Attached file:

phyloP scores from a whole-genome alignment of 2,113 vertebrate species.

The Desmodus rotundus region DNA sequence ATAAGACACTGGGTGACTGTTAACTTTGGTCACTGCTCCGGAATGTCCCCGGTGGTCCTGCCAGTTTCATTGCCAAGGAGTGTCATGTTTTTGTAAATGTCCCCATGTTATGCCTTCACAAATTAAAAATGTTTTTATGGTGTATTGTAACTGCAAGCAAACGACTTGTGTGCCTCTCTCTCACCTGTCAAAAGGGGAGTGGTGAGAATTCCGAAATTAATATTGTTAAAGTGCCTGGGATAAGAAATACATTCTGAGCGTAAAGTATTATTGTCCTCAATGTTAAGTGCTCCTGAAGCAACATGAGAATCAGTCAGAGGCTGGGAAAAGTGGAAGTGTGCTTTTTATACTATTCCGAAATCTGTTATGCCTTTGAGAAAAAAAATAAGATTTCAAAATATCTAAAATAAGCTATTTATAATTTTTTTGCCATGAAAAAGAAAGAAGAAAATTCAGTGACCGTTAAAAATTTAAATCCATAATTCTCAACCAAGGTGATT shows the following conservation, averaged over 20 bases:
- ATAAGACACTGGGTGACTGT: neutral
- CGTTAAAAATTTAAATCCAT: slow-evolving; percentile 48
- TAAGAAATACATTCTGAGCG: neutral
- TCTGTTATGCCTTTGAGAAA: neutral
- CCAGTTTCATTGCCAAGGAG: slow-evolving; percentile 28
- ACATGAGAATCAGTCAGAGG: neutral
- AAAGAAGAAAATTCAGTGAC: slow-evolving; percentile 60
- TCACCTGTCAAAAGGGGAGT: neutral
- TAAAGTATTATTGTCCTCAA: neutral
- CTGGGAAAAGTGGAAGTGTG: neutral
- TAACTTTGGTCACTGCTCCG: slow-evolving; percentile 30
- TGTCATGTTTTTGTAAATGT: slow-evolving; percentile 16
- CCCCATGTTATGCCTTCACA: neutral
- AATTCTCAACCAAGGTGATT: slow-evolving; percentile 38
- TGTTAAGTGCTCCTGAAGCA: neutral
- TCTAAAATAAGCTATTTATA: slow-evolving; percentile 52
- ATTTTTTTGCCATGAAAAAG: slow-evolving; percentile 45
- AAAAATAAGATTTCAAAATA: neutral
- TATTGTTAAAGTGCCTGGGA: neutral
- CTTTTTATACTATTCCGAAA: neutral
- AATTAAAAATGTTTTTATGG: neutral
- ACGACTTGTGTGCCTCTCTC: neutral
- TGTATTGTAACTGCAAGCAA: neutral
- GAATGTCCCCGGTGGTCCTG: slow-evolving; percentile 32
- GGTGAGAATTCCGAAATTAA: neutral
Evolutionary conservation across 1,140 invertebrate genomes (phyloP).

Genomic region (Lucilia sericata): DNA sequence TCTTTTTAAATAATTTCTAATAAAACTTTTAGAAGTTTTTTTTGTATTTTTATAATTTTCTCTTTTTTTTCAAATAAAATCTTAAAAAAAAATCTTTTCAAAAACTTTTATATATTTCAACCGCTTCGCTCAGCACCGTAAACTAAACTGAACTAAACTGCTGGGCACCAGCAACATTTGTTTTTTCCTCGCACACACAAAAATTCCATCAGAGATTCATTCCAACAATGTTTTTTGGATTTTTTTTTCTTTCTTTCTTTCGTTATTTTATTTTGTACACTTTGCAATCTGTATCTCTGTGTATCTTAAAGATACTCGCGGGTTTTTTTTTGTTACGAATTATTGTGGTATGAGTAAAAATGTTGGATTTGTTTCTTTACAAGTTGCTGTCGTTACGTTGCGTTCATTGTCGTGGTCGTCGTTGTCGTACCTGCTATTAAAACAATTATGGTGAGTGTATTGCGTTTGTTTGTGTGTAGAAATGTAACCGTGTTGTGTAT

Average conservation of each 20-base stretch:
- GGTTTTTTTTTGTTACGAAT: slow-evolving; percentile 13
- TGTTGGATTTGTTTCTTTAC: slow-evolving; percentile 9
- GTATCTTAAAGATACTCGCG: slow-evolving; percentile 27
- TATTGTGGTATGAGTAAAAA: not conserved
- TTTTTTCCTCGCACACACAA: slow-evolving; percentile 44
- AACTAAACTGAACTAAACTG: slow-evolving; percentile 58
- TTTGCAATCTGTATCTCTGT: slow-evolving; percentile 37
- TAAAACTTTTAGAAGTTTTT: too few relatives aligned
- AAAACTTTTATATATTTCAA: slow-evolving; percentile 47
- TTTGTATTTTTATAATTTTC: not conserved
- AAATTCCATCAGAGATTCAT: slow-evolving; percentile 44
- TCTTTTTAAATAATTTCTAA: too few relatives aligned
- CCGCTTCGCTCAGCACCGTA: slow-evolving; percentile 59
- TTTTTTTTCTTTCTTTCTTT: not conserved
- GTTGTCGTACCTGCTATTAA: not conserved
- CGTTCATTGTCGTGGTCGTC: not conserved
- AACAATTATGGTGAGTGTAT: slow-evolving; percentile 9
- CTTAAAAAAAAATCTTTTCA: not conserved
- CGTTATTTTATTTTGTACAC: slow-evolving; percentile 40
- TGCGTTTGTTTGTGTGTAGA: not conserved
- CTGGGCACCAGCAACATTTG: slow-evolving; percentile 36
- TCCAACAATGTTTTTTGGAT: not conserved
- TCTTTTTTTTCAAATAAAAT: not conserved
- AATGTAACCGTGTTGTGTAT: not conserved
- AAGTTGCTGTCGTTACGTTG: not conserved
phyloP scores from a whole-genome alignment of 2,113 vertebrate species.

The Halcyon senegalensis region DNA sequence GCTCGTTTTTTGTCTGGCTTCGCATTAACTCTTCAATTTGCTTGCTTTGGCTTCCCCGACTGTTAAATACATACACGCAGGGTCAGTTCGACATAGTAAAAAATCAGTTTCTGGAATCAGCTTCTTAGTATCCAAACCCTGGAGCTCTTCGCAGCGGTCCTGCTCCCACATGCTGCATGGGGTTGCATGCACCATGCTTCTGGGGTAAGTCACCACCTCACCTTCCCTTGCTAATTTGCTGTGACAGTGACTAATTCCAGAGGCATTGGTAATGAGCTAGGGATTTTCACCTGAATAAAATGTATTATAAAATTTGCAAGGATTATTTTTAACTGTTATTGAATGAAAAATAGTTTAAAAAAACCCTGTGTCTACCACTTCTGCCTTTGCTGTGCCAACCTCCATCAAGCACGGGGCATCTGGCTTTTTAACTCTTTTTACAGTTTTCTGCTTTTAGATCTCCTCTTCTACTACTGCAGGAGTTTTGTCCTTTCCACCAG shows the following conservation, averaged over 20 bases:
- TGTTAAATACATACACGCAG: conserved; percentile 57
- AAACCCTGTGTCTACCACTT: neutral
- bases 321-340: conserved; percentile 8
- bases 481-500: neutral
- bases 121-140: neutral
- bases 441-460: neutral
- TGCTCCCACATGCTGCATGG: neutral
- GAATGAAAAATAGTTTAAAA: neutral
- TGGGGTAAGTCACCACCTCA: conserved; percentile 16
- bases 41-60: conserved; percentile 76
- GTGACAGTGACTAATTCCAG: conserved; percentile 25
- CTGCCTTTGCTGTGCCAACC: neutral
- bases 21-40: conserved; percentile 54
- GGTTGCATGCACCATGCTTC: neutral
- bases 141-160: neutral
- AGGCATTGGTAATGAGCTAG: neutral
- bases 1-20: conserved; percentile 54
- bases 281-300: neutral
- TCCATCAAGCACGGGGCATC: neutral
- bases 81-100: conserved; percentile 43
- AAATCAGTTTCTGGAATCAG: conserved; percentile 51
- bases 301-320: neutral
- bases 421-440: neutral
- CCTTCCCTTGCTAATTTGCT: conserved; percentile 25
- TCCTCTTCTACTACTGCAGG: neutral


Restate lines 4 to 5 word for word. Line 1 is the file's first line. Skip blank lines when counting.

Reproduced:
- CGTTAAAAATTTAAATCCAT: slow-evolving; percentile 48
- TAAGAAATACATTCTGAGCG: neutral